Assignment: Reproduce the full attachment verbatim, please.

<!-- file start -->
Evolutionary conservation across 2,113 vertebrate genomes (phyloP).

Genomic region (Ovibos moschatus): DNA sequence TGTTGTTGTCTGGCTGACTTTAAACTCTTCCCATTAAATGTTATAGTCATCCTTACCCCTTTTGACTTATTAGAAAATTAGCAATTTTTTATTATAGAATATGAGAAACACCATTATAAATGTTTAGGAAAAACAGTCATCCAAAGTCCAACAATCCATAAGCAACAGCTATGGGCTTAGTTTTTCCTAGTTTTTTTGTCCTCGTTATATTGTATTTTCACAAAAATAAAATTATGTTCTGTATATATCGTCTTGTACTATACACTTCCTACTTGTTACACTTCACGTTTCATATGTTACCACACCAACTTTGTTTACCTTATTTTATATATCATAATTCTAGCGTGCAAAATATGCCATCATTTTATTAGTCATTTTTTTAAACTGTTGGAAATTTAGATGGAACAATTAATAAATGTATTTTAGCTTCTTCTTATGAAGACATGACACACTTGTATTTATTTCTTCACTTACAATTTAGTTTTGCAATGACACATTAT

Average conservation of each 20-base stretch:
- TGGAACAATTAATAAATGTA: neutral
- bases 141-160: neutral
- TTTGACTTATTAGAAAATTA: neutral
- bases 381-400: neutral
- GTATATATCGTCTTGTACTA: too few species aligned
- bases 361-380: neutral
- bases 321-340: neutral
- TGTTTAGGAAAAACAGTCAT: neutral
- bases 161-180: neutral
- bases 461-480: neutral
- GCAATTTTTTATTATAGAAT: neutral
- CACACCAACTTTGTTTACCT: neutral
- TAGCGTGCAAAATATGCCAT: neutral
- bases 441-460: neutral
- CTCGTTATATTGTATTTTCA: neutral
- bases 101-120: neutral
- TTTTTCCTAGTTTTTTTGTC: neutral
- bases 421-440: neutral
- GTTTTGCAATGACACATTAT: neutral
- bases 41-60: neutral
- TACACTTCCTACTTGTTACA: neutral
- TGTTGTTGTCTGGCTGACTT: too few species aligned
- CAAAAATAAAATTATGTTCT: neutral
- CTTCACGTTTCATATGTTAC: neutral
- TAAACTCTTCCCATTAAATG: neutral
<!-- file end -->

Evolutionary conservation across 2,113 vertebrate genomes (phyloP).

Genomic region (Ovibos moschatus): DNA sequence TGTTGTTGTCTGGCTGACTTTAAACTCTTCCCATTAAATGTTATAGTCATCCTTACCCCTTTTGACTTATTAGAAAATTAGCAATTTTTTATTATAGAATATGAGAAACACCATTATAAATGTTTAGGAAAAACAGTCATCCAAAGTCCAACAATCCATAAGCAACAGCTATGGGCTTAGTTTTTCCTAGTTTTTTTGTCCTCGTTATATTGTATTTTCACAAAAATAAAATTATGTTCTGTATATATCGTCTTGTACTATACACTTCCTACTTGTTACACTTCACGTTTCATATGTTACCACACCAACTTTGTTTACCTTATTTTATATATCATAATTCTAGCGTGCAAAATATGCCATCATTTTATTAGTCATTTTTTTAAACTGTTGGAAATTTAGATGGAACAATTAATAAATGTATTTTAGCTTCTTCTTATGAAGACATGACACACTTGTATTTATTTCTTCACTTACAATTTAGTTTTGCAATGACACATTAT

Average conservation of each 20-base stretch:
- TGGAACAATTAATAAATGTA: neutral
- bases 141-160: neutral
- TTTGACTTATTAGAAAATTA: neutral
- bases 381-400: neutral
- GTATATATCGTCTTGTACTA: too few species aligned
- bases 361-380: neutral
- bases 321-340: neutral
- TGTTTAGGAAAAACAGTCAT: neutral
- bases 161-180: neutral
- bases 461-480: neutral
- GCAATTTTTTATTATAGAAT: neutral
- CACACCAACTTTGTTTACCT: neutral
- TAGCGTGCAAAATATGCCAT: neutral
- bases 441-460: neutral
- CTCGTTATATTGTATTTTCA: neutral
- bases 101-120: neutral
- TTTTTCCTAGTTTTTTTGTC: neutral
- bases 421-440: neutral
- GTTTTGCAATGACACATTAT: neutral
- bases 41-60: neutral
- TACACTTCCTACTTGTTACA: neutral
- TGTTGTTGTCTGGCTGACTT: too few species aligned
- CAAAAATAAAATTATGTTCT: neutral
- CTTCACGTTTCATATGTTAC: neutral
- TAAACTCTTCCCATTAAATG: neutral